Tuesday 27 October

Tuesday 27th October saw the last of the delegations, namely Botswana, Costa Rica, Guatemala, Nigeria, Somalia, and Trinidad and Tobago, address First Committee on the issue of small arms and light weapons (SALW). All delegations who took the floor reiterated the importance of the Programme of Action (PoA). Botswana stressed that with the development of technologies, such as 3D printed weapons and polymer weapons, certain challenges will begin to form with the full implementation of the PoA, especially with regards to the marking and tracing of weapons. Botswana further noted that bolstering implementation of the commitments of the PoA remains critical and cooperation and assistance are indispensable in determining the success and failure of national efforts to implement the PoA.

Costa Rica reiterated the need to intensify efforts within the PoA and adopt legally binding instruments to combat the marking, tracing, and illicit brokering of SALW. Costa Rica noted that robust and obligatory stockpile management standards must be developed and address excessive levels in armament production. Botswana stated that the destruction of surplus, seized, collected confiscated and forfeited weapons and ammunition could be a starting point for reducing weapon stockpiles available for illicit circulation, because by so doing, the burden of managing unnecessary stockpiled would be significant reduced. In addition to the PoA, Botswana, Somalia and Trinidad and Tobago noted the importance of the International Tracing Instrument (ITI).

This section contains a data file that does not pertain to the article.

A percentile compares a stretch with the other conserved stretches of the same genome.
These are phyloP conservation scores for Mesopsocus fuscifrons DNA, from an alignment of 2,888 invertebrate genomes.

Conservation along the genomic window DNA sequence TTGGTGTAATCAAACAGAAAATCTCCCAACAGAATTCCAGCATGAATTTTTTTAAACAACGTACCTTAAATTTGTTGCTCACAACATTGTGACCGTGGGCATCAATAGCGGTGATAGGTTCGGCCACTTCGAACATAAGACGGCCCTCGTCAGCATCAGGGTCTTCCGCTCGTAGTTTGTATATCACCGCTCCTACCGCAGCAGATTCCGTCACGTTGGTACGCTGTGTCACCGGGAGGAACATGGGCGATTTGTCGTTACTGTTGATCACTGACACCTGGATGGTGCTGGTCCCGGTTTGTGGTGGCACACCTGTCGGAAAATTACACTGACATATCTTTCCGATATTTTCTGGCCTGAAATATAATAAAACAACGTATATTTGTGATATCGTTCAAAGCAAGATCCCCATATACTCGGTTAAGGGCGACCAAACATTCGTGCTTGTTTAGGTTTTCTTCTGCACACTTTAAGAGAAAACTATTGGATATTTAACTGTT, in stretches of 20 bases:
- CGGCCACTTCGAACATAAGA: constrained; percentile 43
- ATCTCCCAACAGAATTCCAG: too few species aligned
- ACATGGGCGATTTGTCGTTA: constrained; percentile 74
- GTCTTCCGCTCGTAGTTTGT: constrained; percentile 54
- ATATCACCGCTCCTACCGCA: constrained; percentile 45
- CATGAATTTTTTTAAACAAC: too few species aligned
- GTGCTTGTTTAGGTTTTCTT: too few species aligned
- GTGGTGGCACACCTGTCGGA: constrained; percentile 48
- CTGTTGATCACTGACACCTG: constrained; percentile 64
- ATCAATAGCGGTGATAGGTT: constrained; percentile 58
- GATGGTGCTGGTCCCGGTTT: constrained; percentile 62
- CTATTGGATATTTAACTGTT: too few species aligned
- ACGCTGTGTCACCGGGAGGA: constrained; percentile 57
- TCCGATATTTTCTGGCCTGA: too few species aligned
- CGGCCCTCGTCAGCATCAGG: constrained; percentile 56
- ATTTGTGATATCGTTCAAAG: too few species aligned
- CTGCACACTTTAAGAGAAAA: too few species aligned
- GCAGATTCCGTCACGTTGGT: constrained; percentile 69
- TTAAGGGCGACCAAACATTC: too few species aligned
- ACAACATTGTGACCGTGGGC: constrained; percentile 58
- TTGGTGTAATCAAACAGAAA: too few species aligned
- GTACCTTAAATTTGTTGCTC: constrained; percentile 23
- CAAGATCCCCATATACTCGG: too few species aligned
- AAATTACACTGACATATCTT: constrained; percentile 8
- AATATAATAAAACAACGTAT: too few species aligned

With all delegations welcoming the entry into force of the ATT, Costa Rica and Guatemala further noted that it is essential to strengthen synergies between the PoA and the Arms Trade Treaty (ATT).

Costa Rica and Botswana welcomed UN Security Council Resolution (UNSCR) 2220 on small arms and light weapons, with Costa Rica also noting UNSCR 2117.